The FOMC meets this week and the result of the meeting will be... nothing. Oh sure, maybe we will see marginally more positive language in its statement, but the Fed is likely to leave policy unchanged. The Fed’s refusal to acknowledge the strength of the economic recovery has many market participants perplexed.
If one is perplexed it is because one does not understand what troubles the Fed. Mr. Bernanke and his merry band are concerned that employment is not recovering quickly enough. Not only that, but the FOMC does not see a segment in the economy which is poised to create large numbers of good paying jobs. Unlike many economists and strategists, the Fed is looking beyond models which indicate that jobs “always” recover and that hiring is just around the corner.
Recent data indicates consumers are dipping into savings to fuel their resurgent spending habits. This is not because they have found religion and reformed from their debt-laden ways. It is because they lack both disposable income and access to credit. If jobs are not created somewhere in the economy to keep the drive going, consumer spending could wane once savings are depleted.
Alright, we all know my opinion of jobs and inflation. I believe they are both likely to grind higher (as they have been). However, one should be prepared if the economy and inflation catch tailwinds. As with any task, one needs the correct tools. The problem is that investors do not always know what tool to use.
Some investors are like do-it-yourself home repairers in that instead of assembly all of the appropriate tools to complete a task they try to accomplish their task by using an all-in-one multi-tool. This is what some investors are doing with their portfolios at the current time. Instead of constructing a diverse fixed income portfolio featuring a variety of vehicles with staggered or laddered maturities, they purchase the latest and greatest adjustable-rate or floating-rate note.
Investors and some financial advisers have been sold a bill of goods that floating-rate securities protect one’s portfolio against rising “interest rates” or rising inflation and will always trade at or near par. This is not the case. Look at it from the issuer’s (borrower’s) perspective. If their cost of financing is going to rise just because some rate rises, why issue a floater when rates are low.
The answer lies in debt schedules. Borrowers, be it the corporations, municipalities, etc. need to spread their maturities out over the course of time. What they try to do is to issue long-term debt with coupons which float off of short-term benchmarks. This explains why there has been a plethora of long-maturity (but callable) bonds with coupons which float off of short-term benchmarks, such as three-month LIBOR. However, when it becomes more likely that short-term rates will rise due to possible Fed policy shifts (all U.S. dollar short-term rates are influenced by the Fed Funds rate) bond issuers will offer fewer adjustable-rate vehicles and offer more fixed-rate securities.
Another possibility is that they will issue bonds which float off of the 5-year treasury because the middle portion of the yield curve tends to be the least volatile or they will simply offer spreads over benchmarks so tight that the underlying benchmark has to sky-rocket for investors to be rewarded. Of course, most of these bonds have call features. This enables issuers to leave the bond outstanding when the bond is providing a cheap source of financing, but permits issuers to call in the bond when it is to their advantage.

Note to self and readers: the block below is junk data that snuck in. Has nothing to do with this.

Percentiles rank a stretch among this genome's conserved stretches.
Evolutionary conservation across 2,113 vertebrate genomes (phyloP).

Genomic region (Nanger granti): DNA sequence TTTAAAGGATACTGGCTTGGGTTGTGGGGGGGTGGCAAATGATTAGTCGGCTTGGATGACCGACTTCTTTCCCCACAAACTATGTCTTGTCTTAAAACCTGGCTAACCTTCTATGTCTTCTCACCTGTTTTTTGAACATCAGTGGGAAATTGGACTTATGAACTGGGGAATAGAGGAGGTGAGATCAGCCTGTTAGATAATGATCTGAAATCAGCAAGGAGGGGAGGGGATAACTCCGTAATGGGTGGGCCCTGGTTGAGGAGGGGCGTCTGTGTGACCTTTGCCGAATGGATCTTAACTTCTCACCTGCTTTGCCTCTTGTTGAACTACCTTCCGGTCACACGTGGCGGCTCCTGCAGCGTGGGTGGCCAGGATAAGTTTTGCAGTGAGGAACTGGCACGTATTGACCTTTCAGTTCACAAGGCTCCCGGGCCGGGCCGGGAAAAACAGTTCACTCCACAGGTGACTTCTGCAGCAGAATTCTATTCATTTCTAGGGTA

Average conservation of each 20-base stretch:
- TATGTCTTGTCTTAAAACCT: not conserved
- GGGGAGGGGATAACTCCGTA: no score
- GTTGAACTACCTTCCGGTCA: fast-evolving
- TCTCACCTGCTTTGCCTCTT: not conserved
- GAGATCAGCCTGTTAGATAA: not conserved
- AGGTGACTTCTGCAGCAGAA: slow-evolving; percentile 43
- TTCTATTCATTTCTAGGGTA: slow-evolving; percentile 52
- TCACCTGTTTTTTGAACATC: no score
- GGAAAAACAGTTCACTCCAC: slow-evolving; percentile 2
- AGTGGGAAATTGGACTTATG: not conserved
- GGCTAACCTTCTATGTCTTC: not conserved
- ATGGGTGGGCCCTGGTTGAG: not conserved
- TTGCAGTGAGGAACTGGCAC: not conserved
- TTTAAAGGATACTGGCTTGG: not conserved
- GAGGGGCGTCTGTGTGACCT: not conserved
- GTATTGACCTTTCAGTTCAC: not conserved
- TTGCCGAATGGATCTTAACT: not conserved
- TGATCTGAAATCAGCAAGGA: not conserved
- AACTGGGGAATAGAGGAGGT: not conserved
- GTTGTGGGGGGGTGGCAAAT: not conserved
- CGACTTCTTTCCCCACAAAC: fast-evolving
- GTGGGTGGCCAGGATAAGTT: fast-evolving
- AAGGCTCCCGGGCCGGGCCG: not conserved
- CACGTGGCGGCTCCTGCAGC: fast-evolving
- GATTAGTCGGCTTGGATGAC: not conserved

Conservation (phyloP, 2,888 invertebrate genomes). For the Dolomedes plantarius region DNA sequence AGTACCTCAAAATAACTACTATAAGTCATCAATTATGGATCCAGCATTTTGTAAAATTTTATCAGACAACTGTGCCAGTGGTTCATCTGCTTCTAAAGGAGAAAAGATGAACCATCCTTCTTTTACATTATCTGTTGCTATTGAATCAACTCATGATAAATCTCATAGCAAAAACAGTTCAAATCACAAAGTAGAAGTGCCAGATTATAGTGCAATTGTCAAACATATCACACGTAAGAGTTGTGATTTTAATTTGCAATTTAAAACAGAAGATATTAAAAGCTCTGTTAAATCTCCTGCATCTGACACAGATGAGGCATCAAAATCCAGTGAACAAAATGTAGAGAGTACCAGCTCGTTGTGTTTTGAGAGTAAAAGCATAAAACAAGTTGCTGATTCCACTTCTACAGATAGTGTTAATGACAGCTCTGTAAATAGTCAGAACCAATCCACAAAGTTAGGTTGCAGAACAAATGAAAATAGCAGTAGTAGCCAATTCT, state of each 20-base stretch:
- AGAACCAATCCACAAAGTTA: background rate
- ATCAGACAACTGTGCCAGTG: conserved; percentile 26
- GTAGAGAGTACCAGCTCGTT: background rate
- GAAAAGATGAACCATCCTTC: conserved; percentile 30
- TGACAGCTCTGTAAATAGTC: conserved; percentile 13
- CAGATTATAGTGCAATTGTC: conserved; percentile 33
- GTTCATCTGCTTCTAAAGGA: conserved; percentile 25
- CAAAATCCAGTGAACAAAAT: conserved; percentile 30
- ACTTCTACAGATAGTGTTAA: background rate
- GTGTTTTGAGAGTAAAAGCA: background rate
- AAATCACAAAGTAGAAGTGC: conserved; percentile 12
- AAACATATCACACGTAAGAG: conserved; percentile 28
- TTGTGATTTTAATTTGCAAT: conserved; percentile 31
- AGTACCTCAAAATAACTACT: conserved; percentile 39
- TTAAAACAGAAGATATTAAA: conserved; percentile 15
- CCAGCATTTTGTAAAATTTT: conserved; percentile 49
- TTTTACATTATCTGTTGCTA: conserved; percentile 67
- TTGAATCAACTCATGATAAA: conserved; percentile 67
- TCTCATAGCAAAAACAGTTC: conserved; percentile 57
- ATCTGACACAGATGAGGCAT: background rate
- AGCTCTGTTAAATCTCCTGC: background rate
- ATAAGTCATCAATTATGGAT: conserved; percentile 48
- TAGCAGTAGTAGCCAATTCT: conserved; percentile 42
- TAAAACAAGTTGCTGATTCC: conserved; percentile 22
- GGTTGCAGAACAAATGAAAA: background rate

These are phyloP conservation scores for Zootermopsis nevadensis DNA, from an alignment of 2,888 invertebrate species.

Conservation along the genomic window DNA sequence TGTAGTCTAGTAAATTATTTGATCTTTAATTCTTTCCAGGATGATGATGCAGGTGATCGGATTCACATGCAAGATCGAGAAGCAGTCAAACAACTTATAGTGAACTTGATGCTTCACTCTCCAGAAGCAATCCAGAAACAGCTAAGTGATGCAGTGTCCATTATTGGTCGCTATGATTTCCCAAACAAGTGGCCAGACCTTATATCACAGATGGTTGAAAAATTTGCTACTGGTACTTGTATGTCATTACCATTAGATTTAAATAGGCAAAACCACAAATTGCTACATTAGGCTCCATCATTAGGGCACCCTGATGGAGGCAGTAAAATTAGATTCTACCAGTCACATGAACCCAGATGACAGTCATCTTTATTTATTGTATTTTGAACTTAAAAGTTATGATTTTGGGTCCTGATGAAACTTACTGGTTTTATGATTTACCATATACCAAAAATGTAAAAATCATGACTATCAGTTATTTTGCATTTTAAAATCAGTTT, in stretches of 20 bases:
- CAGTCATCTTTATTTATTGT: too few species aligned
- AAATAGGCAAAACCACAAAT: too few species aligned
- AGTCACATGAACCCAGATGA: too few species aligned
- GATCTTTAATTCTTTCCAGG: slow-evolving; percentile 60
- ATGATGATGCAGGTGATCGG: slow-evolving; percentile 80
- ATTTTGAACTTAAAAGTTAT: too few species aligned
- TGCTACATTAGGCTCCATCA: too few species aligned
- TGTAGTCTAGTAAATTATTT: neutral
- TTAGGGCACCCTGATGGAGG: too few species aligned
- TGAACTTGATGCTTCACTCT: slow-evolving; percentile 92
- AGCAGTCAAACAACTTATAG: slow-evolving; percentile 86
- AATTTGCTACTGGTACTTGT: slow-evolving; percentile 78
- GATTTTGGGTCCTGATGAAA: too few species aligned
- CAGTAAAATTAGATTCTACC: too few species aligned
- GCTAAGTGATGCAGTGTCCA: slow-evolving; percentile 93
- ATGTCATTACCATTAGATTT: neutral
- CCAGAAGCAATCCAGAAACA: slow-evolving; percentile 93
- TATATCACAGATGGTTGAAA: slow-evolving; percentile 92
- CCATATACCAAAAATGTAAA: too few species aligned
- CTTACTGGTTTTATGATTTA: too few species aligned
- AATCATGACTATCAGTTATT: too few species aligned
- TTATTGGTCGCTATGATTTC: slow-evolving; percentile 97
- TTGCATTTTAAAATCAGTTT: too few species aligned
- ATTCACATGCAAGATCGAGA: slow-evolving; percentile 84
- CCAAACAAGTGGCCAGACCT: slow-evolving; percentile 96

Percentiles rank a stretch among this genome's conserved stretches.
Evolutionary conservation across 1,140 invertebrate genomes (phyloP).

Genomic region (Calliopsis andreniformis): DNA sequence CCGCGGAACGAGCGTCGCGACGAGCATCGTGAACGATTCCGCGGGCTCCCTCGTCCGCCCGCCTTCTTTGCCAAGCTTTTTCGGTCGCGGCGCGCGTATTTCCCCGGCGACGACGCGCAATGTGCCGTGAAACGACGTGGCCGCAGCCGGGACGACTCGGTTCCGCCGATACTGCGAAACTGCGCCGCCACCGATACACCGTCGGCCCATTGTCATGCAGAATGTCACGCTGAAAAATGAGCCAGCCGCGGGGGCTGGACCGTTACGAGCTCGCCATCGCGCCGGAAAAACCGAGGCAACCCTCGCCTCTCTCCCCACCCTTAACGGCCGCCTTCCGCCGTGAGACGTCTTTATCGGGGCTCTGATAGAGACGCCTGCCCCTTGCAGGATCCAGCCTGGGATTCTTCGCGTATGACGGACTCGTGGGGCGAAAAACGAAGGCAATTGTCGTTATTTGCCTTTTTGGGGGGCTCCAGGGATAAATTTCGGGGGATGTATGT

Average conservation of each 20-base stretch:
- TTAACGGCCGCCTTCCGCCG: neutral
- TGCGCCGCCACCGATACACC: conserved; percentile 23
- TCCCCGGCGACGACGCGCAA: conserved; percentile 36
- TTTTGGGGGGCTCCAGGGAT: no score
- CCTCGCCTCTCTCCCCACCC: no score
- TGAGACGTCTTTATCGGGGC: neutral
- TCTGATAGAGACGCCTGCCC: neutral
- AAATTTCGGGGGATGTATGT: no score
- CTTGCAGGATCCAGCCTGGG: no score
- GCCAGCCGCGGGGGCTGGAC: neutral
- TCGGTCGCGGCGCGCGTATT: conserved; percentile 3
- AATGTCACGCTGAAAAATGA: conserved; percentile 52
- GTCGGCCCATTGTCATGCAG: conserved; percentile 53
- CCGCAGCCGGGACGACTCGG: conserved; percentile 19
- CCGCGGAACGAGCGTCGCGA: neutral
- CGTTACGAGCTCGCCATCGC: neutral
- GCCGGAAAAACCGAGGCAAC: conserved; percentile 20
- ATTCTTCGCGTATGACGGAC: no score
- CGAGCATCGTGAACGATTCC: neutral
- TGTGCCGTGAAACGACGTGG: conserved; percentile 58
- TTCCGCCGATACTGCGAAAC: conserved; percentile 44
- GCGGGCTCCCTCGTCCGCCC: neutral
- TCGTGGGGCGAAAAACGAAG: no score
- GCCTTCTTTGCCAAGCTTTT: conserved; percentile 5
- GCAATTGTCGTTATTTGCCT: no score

Instead of searching for the magic tool which allegedly performs all tasks well, it is better to construct a laddered and diverse fixed income portfolio, if rates rise, the short-term bonds will mature and permit reinvestment at a higher rate. Also, a rising rate environment usually means an improving economy. This can cause the credit spreads on corporate bonds to narrow which can help offset higher treasury yields.
A laddered and diversified portfolio also protects against low or lower interest rates by locking in a portion of one’s capital at comparatively-high rates for an extended period of time. A portfolio is like a tool box, it should be stocked with a variety of tools which come in handy in a variety of situations.
A portfolio might consist of CDs on the short end of the curve, callable government agency bonds in the 4-7 year areas (step-ups work nicely) and corporate bonds (especially those issued by banks, finance companies and insurance companies) in the 7-10 year area of the curve. If yield needs to be juiced further one may consider non-cumulative traditional preferreds with coupons over 8.00% as their short duration helps to lower volatility while providing high income. Of course these are only suggestions.
The Wall Street Journal Credit Markets column puts forth yet another theory on why the yield curve is steep at the present time. The Journal opines that it is because the U.S. could lose its AAA credit rating. It is much more likely that the curve is this steep because the Fed has promised to keep the Fed Funds rate near 000% for an extended period of time and that the fear of deflation is dissipating. If fears that the U.S. is close to losing its AAA credit rating (or that inflation was poised to explode), the yield of the 10-year note would not be inside 3.50%.